After 3 years, I moved back to California, where I read about the need for host families for a group of Russian orphans visiting the state. Since I speak Russian, I volunteered to host a 10-year-old girl, whom I adopted a few months later, although adopting a child was the farthest thing from my mind at the time I volunteered as a host.

When I retired from NASA and moved to New Mexico last year, I learned about an opportunity to meet a wolf and a wolf-dog, which led to my volunteering with the wolf rescue group, primarily as photographer and Web support person.

It's amazing to see how my disparate interests have all connected to bring me where I am today. My interest in Russian and animals came together at NASA. They have intertwined to provide wonderful experiences in so many areas -- working for a humane society; meeting celebrities such as John Glenn, actor Bill Pullman, singer/actor Mandy Patinkin and numerous astronauts; shaking hands with President Bill Clinton; seeing countless space shuttle launches and landings; working in Mission Control Houston and Mission Control Moscow; spending time with wolves; adopting my beautiful daughter, now nearly 18; living in Moscow and being able to talk to local residents in their language (although my daughter once told me that I "sound funny" when I speak Russian).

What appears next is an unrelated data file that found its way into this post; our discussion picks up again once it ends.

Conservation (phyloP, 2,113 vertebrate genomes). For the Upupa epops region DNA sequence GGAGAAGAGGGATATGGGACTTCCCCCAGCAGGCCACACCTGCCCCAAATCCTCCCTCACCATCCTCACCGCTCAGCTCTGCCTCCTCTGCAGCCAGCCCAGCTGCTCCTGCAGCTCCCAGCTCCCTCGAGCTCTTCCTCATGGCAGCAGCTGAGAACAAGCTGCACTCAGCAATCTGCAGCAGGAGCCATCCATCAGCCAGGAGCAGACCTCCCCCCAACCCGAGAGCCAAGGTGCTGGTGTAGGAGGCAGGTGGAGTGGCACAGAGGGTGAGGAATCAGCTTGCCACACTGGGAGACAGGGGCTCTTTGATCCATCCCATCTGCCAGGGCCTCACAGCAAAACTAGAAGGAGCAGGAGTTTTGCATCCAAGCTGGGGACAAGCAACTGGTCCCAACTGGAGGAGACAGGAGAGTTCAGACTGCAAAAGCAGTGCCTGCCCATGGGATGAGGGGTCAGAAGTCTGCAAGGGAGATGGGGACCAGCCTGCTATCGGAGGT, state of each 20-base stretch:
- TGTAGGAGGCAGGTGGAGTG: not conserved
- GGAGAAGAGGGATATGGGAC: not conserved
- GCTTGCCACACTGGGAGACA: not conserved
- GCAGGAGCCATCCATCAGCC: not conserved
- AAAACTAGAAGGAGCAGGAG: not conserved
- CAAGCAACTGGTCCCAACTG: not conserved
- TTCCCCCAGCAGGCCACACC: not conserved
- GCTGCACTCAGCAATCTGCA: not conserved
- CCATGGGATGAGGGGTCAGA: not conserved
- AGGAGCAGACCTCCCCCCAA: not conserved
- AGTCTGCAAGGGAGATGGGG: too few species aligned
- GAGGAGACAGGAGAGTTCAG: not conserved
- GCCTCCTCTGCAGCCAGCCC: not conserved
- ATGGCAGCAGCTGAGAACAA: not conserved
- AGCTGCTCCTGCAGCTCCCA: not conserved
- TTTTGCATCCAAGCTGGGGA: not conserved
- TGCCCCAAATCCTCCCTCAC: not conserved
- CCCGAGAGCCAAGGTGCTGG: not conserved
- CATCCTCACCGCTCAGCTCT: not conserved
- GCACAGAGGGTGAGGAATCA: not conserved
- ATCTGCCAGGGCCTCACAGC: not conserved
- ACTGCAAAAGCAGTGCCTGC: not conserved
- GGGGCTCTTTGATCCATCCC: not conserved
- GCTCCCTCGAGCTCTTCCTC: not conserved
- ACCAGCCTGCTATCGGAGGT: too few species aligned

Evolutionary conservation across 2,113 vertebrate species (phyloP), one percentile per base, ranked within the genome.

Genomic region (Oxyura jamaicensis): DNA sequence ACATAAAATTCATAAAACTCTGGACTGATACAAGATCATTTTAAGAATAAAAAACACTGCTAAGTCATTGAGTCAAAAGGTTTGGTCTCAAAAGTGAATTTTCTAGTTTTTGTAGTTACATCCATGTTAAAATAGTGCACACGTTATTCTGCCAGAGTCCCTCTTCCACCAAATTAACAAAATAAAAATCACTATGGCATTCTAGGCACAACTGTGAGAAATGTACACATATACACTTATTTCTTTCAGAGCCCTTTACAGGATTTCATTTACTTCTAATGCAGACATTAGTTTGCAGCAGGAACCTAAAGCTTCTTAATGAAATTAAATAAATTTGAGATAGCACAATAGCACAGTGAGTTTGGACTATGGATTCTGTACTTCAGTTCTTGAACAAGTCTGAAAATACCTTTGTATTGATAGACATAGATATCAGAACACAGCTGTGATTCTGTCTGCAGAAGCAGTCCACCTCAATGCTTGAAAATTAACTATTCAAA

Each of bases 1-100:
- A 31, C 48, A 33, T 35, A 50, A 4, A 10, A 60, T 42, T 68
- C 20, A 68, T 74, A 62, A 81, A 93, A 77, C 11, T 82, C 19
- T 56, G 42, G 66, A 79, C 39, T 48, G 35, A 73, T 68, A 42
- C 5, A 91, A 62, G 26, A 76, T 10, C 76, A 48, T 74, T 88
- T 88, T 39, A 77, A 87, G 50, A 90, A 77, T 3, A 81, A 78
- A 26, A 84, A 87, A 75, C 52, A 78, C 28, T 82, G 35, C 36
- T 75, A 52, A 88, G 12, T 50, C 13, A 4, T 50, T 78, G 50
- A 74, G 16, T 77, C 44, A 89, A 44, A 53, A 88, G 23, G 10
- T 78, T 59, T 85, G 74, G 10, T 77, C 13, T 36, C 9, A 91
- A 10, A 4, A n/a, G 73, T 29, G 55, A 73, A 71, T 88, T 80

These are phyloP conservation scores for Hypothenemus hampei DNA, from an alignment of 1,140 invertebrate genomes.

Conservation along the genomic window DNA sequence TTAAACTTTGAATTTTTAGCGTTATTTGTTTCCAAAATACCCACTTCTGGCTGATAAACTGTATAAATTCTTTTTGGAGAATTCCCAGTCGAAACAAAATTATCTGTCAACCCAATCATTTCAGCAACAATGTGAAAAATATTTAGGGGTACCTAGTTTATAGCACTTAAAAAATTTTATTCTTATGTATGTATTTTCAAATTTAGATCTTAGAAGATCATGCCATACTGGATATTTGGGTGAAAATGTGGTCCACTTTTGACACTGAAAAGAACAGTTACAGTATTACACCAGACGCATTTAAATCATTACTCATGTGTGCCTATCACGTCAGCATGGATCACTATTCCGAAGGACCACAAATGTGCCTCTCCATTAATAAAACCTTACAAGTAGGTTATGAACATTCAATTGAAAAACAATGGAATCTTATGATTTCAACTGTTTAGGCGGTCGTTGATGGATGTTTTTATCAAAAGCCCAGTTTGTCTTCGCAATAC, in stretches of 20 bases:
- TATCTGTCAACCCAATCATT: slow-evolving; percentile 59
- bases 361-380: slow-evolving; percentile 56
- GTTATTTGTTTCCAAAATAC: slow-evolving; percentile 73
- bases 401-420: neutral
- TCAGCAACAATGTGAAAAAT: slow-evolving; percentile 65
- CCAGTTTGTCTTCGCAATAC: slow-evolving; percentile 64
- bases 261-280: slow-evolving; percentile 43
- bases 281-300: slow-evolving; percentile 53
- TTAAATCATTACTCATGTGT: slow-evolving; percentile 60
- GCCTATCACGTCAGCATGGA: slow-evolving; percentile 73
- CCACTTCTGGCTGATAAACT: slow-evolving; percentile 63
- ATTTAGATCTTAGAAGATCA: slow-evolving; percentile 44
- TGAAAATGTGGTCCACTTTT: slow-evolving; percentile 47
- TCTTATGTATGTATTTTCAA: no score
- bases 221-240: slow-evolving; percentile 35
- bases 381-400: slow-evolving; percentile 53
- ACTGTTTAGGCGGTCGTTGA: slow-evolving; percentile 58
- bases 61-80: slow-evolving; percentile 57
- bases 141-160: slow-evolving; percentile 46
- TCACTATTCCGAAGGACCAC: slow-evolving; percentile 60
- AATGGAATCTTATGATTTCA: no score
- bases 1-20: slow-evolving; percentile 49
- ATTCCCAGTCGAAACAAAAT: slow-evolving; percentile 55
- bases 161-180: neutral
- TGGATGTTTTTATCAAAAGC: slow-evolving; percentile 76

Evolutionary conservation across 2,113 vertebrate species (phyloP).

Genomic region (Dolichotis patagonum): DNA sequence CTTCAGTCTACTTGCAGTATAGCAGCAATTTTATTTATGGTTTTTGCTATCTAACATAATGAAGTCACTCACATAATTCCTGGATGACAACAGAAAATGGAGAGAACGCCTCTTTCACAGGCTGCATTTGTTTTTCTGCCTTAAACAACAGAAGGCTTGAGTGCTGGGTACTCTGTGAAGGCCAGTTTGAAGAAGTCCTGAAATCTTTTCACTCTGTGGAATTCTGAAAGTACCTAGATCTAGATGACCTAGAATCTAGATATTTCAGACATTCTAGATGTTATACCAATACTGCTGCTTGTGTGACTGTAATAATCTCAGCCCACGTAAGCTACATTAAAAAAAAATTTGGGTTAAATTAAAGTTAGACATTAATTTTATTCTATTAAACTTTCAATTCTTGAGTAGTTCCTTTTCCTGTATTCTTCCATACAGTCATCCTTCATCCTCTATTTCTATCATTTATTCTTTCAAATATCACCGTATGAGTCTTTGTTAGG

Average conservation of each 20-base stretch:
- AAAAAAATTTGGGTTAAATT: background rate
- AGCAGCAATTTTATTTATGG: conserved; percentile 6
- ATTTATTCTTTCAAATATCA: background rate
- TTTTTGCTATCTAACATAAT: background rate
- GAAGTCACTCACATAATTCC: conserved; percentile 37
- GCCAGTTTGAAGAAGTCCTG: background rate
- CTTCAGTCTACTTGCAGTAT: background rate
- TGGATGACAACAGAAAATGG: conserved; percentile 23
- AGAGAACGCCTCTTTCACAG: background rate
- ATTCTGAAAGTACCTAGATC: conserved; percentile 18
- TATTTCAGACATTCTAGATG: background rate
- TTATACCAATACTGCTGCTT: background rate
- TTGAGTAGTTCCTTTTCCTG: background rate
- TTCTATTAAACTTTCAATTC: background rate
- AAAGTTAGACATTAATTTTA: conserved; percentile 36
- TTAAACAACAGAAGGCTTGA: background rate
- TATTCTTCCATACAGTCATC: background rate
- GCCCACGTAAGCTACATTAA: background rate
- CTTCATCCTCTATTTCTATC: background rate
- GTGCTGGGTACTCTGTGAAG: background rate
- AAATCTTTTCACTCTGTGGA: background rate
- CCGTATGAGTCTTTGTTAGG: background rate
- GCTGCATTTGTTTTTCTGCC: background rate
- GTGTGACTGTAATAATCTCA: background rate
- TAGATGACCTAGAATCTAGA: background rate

These seemingly unrelated interests came together in a most unique and unexpected way. It makes me wonder what the next phase of my life will hold, and where my interests will lead me.

Monday, July 4, 2011

Celebrating Our Independence

Today is July 4, Independence Day. It is a day many celebrate with cook-outs, parades and fireworks. But how many people stop to think what Independence Day actually means?